1. Definitely understand your thoughts, Conrad. It is a difficult thing, though, I think to self-publish something and have the time and energy that has to go into all the things publishers offer. However, if publishers aren’t holding up their end of the bargain, are you better off without them?

      1. I would say yes, because it’s not hard for it to be worse with them than without. Note this article that Courtney Love wrote back in 2000: http://www.salon.com/2000/06/14/love_7/ Things are not really better today. While that is about music, I’m not aware of any publishing system for other art forms that is really any better?

        Artists of all stripes spend their time practicing their art, not learning the vagaries of the Business. It makes us easy prey to those inside the system who *do* know how it works. It makes it easy for them to treat us like cattle, if occasionally Prize Cattle, while they bleed us white.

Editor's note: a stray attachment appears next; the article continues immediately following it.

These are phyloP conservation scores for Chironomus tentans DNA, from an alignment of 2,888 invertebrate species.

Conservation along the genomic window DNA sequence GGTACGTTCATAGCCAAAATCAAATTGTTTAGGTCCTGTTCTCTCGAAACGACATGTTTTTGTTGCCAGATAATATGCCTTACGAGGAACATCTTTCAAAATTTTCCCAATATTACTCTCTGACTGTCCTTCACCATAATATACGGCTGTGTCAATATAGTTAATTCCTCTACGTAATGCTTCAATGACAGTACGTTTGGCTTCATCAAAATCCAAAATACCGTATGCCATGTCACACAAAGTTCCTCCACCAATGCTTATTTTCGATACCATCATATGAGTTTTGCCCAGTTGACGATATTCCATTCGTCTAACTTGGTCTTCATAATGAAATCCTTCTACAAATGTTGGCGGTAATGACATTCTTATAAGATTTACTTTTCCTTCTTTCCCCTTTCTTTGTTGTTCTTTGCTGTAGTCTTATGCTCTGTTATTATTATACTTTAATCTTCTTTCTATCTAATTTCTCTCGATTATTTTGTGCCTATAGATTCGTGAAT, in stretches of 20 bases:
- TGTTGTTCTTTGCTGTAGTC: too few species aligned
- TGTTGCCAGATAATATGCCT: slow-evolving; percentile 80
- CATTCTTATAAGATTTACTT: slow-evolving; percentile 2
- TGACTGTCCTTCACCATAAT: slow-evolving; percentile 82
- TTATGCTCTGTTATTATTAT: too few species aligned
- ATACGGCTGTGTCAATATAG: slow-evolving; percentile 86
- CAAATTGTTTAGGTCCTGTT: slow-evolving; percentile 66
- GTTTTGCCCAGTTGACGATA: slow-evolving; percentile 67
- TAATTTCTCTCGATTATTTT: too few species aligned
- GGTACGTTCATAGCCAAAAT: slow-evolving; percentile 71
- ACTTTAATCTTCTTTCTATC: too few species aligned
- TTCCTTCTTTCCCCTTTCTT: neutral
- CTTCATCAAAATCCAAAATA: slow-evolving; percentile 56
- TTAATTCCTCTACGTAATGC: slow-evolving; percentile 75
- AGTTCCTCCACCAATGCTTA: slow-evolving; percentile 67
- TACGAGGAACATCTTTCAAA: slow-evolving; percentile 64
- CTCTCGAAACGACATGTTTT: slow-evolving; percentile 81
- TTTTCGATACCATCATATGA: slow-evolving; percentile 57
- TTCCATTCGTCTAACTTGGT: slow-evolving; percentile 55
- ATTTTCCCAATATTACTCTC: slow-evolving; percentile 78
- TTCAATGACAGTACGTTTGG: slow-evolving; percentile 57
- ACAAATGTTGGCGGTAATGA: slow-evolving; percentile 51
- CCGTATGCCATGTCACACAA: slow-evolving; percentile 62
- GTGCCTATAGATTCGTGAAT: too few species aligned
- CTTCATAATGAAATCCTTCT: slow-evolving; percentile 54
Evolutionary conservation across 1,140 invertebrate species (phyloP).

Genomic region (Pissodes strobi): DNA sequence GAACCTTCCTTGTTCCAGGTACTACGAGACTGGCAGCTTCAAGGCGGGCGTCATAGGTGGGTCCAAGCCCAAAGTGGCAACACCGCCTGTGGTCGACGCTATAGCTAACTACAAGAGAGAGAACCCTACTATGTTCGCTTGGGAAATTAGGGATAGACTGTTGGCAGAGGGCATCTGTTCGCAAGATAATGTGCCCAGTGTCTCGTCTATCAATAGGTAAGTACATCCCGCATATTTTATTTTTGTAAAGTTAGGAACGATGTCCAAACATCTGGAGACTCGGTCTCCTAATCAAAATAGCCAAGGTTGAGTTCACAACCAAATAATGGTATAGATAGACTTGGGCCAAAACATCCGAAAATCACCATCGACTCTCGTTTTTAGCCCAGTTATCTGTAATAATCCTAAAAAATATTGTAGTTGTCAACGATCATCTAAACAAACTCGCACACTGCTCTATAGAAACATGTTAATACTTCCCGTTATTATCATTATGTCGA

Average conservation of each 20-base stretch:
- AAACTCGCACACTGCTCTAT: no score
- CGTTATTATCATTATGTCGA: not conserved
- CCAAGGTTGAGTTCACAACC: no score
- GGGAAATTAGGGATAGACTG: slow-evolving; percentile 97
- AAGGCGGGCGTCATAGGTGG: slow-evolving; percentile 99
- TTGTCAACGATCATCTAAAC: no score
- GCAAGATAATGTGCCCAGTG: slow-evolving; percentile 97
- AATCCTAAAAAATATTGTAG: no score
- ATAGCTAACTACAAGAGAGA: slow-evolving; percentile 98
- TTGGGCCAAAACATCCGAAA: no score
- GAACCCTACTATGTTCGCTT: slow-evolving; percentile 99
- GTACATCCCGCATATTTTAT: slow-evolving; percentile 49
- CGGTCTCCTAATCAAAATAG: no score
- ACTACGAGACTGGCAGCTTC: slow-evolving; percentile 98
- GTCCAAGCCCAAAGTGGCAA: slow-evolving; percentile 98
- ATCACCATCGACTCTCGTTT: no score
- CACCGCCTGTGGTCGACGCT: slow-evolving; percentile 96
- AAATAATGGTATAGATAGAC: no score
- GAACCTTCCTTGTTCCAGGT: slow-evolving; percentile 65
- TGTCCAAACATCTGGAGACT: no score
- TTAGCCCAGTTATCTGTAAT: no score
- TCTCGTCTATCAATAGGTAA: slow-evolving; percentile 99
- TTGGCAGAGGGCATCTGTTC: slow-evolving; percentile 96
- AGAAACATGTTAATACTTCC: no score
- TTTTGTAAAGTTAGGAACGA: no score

There was a time when traditional publishing was the only way for anyone to see your work. The entire mechanism of getting your work to the reader belonged to them. That is far less the case now. While this does require you to learn the Business, knowing this is critical knowledge whether you work inside the system, or outside. It can keep the System from taking advantage of you should you become successful enough for them to take notice.

        Living outside the traditional publishing system may have additional burdens, but it comes with the freedom to create what you want. To create something new. To not feed the self-fulfilling prophesy of what “sells.”

        I just had a weird feeling. Like a premonition of Deja Vu if that’s possible. Like the subject is going to find us again whether we want it to or not…